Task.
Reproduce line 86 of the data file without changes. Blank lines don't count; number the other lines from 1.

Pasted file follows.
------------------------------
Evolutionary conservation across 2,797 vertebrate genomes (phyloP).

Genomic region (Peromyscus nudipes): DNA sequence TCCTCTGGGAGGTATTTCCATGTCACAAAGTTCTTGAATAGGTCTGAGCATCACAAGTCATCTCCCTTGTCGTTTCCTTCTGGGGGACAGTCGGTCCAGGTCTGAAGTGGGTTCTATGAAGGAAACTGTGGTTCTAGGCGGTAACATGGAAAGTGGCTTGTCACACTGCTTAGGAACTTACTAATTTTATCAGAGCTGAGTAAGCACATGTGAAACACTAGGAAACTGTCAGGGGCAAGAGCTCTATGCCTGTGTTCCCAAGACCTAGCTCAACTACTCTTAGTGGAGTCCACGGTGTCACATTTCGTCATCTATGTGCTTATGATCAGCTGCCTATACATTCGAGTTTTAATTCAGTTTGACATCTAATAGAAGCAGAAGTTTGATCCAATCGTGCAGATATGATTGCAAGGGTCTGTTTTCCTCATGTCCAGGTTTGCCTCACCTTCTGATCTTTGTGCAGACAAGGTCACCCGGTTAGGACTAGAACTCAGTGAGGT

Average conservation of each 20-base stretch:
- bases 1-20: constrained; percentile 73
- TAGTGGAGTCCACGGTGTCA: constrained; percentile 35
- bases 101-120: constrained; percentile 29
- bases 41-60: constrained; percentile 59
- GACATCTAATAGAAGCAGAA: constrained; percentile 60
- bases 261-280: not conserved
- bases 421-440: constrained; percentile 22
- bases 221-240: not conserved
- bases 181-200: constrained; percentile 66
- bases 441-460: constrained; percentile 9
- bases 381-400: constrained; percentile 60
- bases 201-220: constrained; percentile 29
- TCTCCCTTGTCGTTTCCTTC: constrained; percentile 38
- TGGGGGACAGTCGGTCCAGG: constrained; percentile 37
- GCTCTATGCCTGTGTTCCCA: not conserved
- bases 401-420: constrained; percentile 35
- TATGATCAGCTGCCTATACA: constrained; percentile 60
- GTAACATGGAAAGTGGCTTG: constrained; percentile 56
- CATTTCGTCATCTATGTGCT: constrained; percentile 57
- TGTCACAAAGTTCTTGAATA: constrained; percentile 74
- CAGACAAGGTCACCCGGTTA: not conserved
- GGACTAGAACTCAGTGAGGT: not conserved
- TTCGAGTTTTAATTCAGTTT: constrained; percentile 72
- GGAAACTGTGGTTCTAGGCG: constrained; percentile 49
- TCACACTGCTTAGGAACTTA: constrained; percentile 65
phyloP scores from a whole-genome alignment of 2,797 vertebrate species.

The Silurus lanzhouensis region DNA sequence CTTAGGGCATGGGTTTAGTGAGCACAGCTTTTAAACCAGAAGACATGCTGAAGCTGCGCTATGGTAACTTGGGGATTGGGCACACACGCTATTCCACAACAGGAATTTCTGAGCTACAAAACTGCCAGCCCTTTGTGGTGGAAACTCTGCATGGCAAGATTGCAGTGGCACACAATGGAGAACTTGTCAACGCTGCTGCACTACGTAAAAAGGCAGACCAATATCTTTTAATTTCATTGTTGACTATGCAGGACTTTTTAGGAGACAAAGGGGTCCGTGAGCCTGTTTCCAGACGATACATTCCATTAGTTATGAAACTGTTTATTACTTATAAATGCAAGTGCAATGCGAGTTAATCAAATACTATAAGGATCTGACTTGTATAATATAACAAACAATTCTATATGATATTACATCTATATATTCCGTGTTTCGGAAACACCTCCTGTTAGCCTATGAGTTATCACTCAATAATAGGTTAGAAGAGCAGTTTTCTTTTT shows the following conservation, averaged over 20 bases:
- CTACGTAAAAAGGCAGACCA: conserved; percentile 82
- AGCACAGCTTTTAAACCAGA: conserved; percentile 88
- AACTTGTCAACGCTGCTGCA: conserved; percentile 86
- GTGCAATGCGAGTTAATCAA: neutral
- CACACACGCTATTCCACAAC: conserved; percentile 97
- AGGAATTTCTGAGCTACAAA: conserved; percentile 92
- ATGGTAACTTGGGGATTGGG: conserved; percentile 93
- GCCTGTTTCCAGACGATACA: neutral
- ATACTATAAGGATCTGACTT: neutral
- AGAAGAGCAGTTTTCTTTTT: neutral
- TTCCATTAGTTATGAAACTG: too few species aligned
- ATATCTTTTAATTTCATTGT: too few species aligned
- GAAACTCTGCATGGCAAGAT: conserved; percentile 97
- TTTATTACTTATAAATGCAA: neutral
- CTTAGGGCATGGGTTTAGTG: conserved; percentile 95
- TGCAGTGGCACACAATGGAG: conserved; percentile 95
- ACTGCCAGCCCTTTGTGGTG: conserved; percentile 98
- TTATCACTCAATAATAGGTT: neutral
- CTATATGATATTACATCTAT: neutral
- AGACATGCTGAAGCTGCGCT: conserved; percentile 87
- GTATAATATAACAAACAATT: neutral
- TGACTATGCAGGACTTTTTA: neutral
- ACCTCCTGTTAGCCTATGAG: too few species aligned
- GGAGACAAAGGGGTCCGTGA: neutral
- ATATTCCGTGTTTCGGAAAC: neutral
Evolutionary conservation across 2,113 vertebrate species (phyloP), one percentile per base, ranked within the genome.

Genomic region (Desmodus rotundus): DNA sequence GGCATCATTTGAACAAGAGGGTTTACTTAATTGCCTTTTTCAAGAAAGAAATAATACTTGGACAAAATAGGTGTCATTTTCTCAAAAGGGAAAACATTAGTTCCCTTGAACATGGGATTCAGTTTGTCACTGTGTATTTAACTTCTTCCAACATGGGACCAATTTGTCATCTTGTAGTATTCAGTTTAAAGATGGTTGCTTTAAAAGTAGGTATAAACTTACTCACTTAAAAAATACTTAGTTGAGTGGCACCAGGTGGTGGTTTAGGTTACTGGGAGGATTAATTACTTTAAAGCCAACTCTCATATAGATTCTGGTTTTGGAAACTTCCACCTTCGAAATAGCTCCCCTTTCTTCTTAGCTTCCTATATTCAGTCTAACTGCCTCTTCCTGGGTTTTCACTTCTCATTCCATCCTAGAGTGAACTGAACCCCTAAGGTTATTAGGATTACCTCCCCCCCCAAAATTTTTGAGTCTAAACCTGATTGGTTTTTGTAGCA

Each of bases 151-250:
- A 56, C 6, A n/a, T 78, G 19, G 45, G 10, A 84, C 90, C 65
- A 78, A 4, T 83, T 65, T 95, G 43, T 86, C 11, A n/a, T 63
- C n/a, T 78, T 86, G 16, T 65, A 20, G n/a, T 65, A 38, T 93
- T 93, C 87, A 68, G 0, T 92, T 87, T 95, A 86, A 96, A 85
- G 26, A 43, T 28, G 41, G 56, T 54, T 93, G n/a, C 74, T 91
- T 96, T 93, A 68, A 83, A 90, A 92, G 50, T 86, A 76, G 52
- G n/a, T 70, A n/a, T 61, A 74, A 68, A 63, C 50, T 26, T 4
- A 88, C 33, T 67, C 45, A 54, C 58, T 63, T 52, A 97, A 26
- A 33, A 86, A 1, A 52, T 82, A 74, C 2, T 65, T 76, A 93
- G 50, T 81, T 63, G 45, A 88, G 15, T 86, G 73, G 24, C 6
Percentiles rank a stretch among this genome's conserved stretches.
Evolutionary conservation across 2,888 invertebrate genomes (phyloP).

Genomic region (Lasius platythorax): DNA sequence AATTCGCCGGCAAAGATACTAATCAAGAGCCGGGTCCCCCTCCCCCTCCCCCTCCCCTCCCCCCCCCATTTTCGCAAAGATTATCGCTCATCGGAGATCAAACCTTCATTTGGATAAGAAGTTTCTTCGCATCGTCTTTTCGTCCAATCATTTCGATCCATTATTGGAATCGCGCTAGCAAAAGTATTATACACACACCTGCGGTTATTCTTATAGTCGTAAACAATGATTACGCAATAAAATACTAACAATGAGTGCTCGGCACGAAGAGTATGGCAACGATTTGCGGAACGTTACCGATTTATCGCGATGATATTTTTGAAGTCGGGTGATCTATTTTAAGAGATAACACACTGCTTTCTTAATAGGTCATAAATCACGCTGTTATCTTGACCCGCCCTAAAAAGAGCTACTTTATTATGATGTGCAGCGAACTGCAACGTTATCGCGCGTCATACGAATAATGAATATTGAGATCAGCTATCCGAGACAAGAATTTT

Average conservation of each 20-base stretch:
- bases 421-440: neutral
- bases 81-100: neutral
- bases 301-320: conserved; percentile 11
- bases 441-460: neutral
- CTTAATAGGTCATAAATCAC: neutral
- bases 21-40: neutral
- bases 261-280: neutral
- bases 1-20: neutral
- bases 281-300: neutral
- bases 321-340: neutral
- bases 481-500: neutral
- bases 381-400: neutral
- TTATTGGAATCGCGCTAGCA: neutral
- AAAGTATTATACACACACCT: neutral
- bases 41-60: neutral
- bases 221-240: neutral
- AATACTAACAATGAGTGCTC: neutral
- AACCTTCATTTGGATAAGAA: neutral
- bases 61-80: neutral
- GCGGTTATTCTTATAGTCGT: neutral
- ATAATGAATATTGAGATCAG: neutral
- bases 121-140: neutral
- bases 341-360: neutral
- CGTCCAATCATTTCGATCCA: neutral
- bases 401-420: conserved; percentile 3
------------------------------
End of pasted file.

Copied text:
- AAAGTATTATACACACACCT: neutral